Start with the Capstone

The capstone assignment is your opportunity to think concretely about what students ought to be able to do at the conclusion of your course that they couldn't do (or couldn't do as well) at the start. This may be done after setting your course goals, or designing the capstone assignment may provide the opportunity to clarify and refine your course goals and objectives.1 We recommend first considering what mastery looks like "in the wild"—what does it look like when a CEO does that thing well? What does it sound like when you overhear a professional talking about that subject at the conference bar? From there you can consider how that mastery can be simulated "in captivity" in the classroom.

A capstone is a summative assessment, and as such it should provide opportunities to synthesize large amounts of content and/or skills and to engage with course material creatively (if not quite in the popular sense of artistic creativity, then at least in the academic sense of creating one's own argument about a particular field of knowledge). In designing a cumulative, synthetic, or synoptic exam or final project, you should think carefully about what kind of mastery you are assessing, and about how best to ask your students to demonstrate it.

If you have read our page on taxonomies of learning, you will know that different "assignment verbs" correlate to different levels of sophistication. Asking students to "list" the causes of the French Revolution, for example, is a relatively low-order question: in essence, you are asking students to remember what someone else has told them about French history. So, too, is asking students to "recognize" something. On the other hand, "analyze," "apply," "evaluate," and "create" represent higher-order tasks: the students must take what they have been taught and use it to perform a new action, with varying degrees of self-awareness and disciplinary sophistication as they do it. Any of these kinds of verbs could be appropriate at some point in a summative assessment—the key thing is to make sure that you are not asking students merely to "remember" a concept that was crucial to the class, and with which they ought to be able to do much more; or to "evaluate" something that was more tangential to the course, and for which simple recall would be a sufficient measure.

Some Common Genres of Capstone Assignments

In addition to the content of the assignment, the form matters as well. Some of the most familiar types of summative assessment are exams and term papers. However, the best capstone assignments are those that are created after careful consideration of the goals and objectives of the course. For instance, if you want to measure students' ability to retain and recall content from the course, or whether they've read the assigned readings, an exam is a great tool. And if you want to measure students' ability to locate and synthesize secondary materials in support of a research question, a term paper is perhaps the ideal option. But if you hope to have students test one or more academic claims against what those claims allow them to do in the world—or, perhaps, to encourage your students to become translators and ambassadors—you will want a capstone that connects their academic learning to the wider world through acts of community engagement and/or public teaching, such as a poster presentation or gallery installation. Assigning a creative or "non-traditional" assignment can require extra preparation (which we explain here) but they can be more effective tools for student learning.2 Often they are designed in such a way that students receive feedback from multiple sources—their peers, an audience—in addition to the instructor.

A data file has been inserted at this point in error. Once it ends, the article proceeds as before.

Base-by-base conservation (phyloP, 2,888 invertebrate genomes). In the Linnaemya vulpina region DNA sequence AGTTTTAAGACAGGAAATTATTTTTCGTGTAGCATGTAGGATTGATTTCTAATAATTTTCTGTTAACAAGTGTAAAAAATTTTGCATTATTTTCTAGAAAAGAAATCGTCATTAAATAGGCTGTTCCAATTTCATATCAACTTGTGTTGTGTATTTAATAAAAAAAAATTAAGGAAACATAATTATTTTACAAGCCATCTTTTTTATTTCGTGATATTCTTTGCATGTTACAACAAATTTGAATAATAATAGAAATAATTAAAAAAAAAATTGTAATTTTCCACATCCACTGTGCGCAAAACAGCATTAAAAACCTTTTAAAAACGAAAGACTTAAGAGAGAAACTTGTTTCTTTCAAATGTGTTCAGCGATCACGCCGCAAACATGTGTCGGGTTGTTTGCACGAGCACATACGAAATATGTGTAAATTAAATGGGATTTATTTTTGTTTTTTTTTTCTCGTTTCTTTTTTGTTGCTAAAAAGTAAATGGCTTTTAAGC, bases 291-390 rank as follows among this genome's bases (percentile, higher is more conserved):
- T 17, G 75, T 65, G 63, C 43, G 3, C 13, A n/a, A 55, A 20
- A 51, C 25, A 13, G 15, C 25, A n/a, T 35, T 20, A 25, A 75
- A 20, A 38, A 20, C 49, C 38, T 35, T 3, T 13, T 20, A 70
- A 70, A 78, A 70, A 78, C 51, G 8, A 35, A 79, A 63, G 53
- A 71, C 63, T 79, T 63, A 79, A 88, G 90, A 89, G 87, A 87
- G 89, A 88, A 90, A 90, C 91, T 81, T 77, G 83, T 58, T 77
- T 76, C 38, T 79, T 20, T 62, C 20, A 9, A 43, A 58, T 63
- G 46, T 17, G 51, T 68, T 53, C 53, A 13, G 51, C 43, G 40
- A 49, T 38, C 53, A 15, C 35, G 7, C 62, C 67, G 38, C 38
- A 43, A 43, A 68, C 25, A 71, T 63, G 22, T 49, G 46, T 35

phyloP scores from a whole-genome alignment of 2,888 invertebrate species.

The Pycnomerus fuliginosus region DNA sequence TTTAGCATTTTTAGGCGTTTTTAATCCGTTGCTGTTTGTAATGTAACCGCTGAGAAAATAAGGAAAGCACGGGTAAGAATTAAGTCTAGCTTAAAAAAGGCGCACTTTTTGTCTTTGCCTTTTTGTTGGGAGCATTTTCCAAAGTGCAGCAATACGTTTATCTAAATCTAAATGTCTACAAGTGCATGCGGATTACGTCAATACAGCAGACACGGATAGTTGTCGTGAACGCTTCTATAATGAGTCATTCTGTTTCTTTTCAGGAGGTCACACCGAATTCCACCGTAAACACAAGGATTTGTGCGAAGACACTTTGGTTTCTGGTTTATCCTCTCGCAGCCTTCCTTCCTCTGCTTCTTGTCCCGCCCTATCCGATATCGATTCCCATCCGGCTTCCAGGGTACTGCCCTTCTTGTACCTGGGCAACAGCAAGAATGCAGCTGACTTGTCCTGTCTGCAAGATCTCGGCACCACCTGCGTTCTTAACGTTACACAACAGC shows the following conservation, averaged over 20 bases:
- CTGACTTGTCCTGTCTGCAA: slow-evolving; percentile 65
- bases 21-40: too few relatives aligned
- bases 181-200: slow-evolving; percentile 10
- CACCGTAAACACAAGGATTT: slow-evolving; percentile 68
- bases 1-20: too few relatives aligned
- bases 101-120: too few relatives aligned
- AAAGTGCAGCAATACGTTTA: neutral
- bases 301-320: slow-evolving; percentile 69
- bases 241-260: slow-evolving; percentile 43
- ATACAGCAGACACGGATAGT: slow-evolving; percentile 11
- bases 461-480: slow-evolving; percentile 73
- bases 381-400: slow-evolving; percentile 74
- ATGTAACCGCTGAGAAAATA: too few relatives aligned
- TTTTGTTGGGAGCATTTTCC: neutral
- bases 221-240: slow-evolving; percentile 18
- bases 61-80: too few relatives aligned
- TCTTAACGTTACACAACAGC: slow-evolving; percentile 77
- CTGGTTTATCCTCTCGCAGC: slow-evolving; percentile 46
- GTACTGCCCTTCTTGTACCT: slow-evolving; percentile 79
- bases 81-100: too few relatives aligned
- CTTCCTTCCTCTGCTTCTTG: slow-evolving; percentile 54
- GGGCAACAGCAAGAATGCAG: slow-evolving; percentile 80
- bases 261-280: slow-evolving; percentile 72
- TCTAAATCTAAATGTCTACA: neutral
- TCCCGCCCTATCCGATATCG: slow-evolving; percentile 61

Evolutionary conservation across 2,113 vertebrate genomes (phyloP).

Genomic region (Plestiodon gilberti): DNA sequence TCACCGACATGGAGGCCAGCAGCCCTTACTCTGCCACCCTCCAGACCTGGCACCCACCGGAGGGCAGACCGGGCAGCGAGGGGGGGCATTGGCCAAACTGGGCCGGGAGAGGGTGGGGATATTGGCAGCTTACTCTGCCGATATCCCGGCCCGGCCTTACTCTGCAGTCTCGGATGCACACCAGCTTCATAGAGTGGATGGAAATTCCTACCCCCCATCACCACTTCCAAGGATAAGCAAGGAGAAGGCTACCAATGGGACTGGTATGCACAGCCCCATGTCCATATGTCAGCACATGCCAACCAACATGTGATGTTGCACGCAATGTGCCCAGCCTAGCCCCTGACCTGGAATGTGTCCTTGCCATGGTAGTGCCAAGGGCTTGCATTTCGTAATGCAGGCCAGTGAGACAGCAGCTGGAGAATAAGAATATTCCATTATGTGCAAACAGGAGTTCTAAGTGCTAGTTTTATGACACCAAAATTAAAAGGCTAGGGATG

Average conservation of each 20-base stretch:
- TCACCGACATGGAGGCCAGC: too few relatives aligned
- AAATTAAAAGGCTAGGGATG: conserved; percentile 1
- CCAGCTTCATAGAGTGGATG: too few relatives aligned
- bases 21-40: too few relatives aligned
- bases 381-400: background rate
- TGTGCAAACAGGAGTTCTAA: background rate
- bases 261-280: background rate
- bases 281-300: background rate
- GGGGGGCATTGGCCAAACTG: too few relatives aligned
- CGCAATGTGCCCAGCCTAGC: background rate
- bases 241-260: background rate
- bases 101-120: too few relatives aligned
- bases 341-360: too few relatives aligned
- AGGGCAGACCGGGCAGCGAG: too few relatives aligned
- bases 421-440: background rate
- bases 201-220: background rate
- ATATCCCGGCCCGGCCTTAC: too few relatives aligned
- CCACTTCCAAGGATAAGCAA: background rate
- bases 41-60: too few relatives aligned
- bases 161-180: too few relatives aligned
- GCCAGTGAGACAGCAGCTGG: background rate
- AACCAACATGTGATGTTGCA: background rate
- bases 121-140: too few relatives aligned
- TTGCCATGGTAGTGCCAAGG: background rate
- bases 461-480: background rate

1 Although backwards design often presupposes that instructors are designing courses from scratch, it is actually the case that there are many points of entry into course design (Grant Wiggins and Jay McTighe, Understanding By Design, 2005). At the Bok Center, we believe that developing a capstone project whether for an existing course or in the process of designing something new can be a key step in aligning the many points of entry into design with the articulation of course goals and objectives.

2 B. A. Chansarkar & U. Raut‐Roy, “Student Performance Under Different Assessment Situations,” Assessment & Evaluation in Higher Education 12:2 (1987): 115–122; Susan A. Stearns, “Collaborative Exams as Learning Tools,” College Teaching 44:3 (1996): 111–112; Graham Gibbs & Claire Simpson, “Conditions Under Which Assessment Supports Students’ Learning,” Learning and Teaching in Higher Education 1 (2005): 3–31; David Jaffee, “Stop Telling Students to Study for Exams,” The Chronicle of Higher Education (22 April 2012); Anthony Crider, “Final Exams or Epic Finales,” The Chronicle of Higher Education (27 July 2015); Jim Turner & Gemma Briggs, “To see or not to see? Comparing the effectiveness of examinations and end of module assessments in online distance learning,” Assessment & Evaluation in Higher Education 43:7 (2018): 1048–1060; UC Berkeley Center for Teaching and Learning, “Alternatives to Traditional Testing."